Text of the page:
“...fire suggests the desire to change, to speed up the passage of time, to bring all of life to its conclusion, its hereafter. In these circumstances the reverie becomes truly fascinating and dramatic; it magnifies human destiny; it links the small to the great, the hearth to the volcano, the life of a log to the life of a world. The fascinated individual hears the call of the funeral pyre. For him destruction is more than a change, it is a renewal.” (Bachelard, 1968)


In Hinduism, the Rig Veda says “Like a boat over the river, take us across for our welfare, Oh Fire, let our sins depart from us.” (Although, it should be mentioned that the Vedas are rarely read and play a very little role in actual practice). The book, The Camphor Flame, is one of the greatest ethnographic researches that I have read regarding lived Hinduism, and if you haven’t had a chance to read this book then you should do so without delay. The book explores the Hindu persons relationship with Hindu deities, and its role in representing deities as well as offering the flame itself and other gifts. Fire in Hinduism is also a witness, often to marriage ceremonies. The fire, as a personification of Agni, represents Agni’s role as the sacrificial and domestic flame. Agni as hearth is sacred to homemakers across the subcontinent who tend to its warmth to keep a happy and healthy home.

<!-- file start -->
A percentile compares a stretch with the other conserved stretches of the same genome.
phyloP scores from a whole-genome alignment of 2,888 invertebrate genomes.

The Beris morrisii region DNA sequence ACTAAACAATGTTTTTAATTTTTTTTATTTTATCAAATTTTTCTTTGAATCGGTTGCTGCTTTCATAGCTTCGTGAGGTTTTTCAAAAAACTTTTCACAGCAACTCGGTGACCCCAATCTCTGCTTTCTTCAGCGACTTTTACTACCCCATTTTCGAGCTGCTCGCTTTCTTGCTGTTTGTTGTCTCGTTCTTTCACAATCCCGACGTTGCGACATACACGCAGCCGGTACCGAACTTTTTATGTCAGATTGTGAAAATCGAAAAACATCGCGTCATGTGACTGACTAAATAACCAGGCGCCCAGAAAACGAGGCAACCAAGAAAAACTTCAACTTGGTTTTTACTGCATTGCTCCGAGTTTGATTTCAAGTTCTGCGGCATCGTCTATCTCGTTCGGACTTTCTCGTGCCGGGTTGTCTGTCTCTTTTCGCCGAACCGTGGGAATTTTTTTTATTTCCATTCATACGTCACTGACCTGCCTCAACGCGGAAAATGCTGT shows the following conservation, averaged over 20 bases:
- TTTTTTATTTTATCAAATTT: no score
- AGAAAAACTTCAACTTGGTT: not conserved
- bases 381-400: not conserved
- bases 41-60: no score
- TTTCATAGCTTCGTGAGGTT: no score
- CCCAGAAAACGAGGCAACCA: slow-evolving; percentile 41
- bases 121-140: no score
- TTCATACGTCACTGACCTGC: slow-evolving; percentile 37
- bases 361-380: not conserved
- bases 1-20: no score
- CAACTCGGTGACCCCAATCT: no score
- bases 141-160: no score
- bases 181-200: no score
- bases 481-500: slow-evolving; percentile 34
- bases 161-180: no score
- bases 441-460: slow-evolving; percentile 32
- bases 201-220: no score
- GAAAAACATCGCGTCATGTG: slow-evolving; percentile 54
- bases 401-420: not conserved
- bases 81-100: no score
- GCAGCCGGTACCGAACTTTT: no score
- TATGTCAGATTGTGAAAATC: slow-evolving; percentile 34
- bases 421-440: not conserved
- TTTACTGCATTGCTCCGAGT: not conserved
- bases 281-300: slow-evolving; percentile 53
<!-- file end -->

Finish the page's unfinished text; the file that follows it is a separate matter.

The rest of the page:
The idea of a “baptism by fire” occurs in the new testament (Matthew 3:11, Mark 10:38, Luke 3:16, James 1:2-4, 1 Peter 1:7) to mean a trial of faith by fire in both literal and figurative terms, in which the one being tested emerges more purified or holier than before. This can mean, especially for the medieval practitioner, the fire of martyrdom. The ‘fire’ of the Holy Spirit is mentioned commonly in the bible, and “baptism by fire” is also used to describe the destruction of the enemies of Christ, both in terms of demons and the flesh. Almost any Catholic church or shrine you visit will have a designated area to light a candle: either in memory of a loved one, as a way to visualize and add power to a prayer or blessing, or as a devotion to a saint.

The position of Keeping the Flame in ancient Greece, also called the Keeper of Life, was a sacred one indeed. A woman known as the vestal virgin was a priestess chosen from the “College of Vestals” and was a state appointed role whose salary was paid by the government. From Martini Fisher, “In the Temple of Apollo in ancient Greece in the seventh century BC, no women except the Pythia, the oracle of Delphi, were allowed into the innermost part of the temple...Vesta (also, Minerva) is the Roman goddess of the hearth and home. Therefore, her role in symbolizing the Roman state was as the hearth and heart of Rome. Standing literally at the center of the city and serving to bind the city together, the goddess’ official title was Vesta publica populi Romani Quiritium (Vesta of the Roman People).” Brigid of the Celtic tradition held a similar role; she was simultaneously the sacred flame and the protector of those who used and kept it.